Published at Thursday, September 29th, 2016 - 02:18:13 AM. Door. By john.
Hinge terminology : Components : Pin The rod that holds the leaves together, inside the knuckle. Knuckle The hollow—typically circular—portion creating the joint of the hinge through which the pin is set. The knuckles of either leaf typically alternate and interlock with the pin passing through all of them. (aka. loop, joint, node or curl) Leaf The portions (typically two) that extend laterally from the knuckle and typically revolve around the pin. Characteristics End Play Axial movement between the leaves along the axis of the pin. This motion allows the leaves to rotate without binding and is determined by the typical distance between knuckles (knuckle gap) when both edges of the leaves are aligned. Gauge Thickness of the leaves. Hinge Width Length from the outer edge of one leaf to the outer edge of the other leaf, perpendicularly across the pin(aka open width). Hinge Length The length of the leaves parallel to the pin. Knuckle Length The typical length of an individual knuckle parallel to the pin. Leaf Width Length from the center of the pin to the outer edge of the leaf. Pitch Distance from the end of a knuckle to the same edge of its adjacent knuckle on the same leaf Slop A colloquialism referring to loose angular movement of the leaves relative to the pin.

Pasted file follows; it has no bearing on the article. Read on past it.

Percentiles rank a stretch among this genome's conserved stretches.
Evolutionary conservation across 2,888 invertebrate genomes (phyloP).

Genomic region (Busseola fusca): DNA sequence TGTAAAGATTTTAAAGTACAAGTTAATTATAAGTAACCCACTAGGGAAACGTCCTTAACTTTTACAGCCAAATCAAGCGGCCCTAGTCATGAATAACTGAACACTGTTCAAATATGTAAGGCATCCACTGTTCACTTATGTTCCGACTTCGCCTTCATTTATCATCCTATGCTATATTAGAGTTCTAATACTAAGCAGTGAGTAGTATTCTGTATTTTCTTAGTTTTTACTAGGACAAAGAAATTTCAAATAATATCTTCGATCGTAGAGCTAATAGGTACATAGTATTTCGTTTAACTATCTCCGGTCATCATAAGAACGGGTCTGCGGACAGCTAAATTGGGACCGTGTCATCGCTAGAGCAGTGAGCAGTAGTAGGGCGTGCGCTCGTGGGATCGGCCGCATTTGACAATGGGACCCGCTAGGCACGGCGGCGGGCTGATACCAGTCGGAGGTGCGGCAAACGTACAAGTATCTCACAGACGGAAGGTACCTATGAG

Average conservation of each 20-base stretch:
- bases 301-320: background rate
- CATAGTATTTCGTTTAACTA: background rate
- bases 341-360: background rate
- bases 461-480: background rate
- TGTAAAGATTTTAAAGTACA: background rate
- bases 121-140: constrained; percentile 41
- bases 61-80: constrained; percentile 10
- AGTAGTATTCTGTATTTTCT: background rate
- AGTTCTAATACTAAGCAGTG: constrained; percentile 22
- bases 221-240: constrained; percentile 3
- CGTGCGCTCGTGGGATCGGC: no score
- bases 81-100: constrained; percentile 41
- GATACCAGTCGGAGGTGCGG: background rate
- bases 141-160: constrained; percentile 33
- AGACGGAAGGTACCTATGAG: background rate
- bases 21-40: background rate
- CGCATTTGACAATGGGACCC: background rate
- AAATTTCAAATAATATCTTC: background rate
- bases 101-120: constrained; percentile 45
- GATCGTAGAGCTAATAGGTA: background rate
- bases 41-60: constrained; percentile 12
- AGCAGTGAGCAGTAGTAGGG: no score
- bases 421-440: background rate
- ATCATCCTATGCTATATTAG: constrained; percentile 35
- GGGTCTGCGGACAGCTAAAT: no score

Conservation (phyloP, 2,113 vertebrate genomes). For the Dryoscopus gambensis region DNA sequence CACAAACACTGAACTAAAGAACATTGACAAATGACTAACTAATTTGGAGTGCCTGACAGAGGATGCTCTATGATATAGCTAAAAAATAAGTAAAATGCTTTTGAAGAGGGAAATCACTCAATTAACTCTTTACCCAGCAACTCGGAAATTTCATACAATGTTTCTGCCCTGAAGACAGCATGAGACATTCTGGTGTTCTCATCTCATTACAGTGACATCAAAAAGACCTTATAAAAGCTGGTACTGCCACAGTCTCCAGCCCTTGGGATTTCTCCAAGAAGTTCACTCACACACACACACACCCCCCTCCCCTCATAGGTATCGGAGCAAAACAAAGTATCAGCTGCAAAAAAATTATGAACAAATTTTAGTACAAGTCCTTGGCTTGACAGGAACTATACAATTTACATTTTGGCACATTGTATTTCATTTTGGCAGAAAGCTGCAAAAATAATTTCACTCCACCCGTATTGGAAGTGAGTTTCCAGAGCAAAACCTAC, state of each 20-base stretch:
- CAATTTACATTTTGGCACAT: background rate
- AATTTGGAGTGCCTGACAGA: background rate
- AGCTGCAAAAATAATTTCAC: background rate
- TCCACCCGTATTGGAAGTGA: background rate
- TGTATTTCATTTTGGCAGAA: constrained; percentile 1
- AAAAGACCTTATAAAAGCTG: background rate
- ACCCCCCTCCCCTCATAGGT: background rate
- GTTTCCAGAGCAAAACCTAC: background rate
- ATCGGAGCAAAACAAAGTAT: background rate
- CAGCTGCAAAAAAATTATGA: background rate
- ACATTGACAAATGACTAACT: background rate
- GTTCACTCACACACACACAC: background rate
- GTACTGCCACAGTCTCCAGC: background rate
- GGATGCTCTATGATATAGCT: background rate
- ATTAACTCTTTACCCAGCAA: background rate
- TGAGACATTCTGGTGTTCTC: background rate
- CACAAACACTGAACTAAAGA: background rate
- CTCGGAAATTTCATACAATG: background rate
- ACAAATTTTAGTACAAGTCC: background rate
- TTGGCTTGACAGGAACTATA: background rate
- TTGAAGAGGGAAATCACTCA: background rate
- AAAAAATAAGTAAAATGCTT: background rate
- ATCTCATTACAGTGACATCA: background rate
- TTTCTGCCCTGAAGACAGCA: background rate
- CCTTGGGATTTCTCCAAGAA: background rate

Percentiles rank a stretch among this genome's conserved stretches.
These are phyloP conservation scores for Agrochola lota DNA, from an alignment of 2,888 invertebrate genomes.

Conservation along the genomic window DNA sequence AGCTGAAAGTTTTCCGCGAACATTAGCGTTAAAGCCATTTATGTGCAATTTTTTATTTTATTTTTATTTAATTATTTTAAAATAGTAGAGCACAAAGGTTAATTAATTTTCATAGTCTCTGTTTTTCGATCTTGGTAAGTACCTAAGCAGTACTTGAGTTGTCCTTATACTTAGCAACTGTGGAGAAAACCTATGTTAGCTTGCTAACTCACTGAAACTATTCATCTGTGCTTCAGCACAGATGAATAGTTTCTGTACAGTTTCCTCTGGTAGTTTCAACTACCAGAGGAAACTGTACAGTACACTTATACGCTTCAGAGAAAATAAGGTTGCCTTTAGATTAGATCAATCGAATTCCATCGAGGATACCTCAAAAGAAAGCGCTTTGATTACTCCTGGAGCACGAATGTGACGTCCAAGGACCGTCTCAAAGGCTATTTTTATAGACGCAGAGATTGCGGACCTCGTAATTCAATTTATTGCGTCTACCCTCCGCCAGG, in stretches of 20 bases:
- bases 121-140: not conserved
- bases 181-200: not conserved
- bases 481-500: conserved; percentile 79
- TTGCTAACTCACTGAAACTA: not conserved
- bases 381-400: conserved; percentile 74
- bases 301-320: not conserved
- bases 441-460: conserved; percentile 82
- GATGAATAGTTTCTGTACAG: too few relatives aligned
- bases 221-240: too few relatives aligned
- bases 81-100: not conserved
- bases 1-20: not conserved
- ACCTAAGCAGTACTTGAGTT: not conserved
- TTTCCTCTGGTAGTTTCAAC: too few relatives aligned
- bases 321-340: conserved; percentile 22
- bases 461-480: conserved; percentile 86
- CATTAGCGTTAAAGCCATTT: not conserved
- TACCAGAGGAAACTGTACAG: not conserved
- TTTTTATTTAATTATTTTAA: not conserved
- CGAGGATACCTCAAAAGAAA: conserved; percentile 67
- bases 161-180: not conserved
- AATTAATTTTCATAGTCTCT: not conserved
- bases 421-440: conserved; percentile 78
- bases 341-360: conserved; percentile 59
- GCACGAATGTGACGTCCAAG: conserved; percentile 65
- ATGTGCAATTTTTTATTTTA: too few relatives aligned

A door is a panel that makes an opening in a building, room or vehicle. Doors are usually made of a hard, impermeable, and hard-to-break substance (such as wood or metal), but sometimes consisting of a hard frame into which windows or screens have been fitted. Doors are often attached by hinges to a frame. Doors make ingress into or egress from a building, room, or vehicle easier to manage. The panel may be moved in various ways (at angles away from the frame, by sliding on a plane parallel to the frame, by folding in angles on a parallel plane, or by spinning along an axis at the center of the frame) to allow or prevent ingress or egress. In most cases, a doors interior matches its exterior side. But in other cases (e.g., a vehicle door) the two sides are radically different. Often doors have locking mechanisms to ensure that only some people can open them. Doors can have devices such as knockers or doorbells by which people outside can announce their presence and summon someone either to open the door for them or give permission to open and enter. Apart from providing access into and out of a space, doors can have the secondary functions of ensuring privacy by preventing unwanted attention from outsiders, of separating areas with different functions, of allowing light to pass into and out of a space, of controlling ventilation or air drafts so that interiors may be more effectively heated or cooled, of dampening noise, and of blocking the spread of fire. Doors may have aesthetic, symbolic, ritualistic purposes. To be given the key to a door can signify a change in status from outsider to insider. Doors and doorways frequently appear in literature and the arts with metaphorical or allegorical import as a portent of change.
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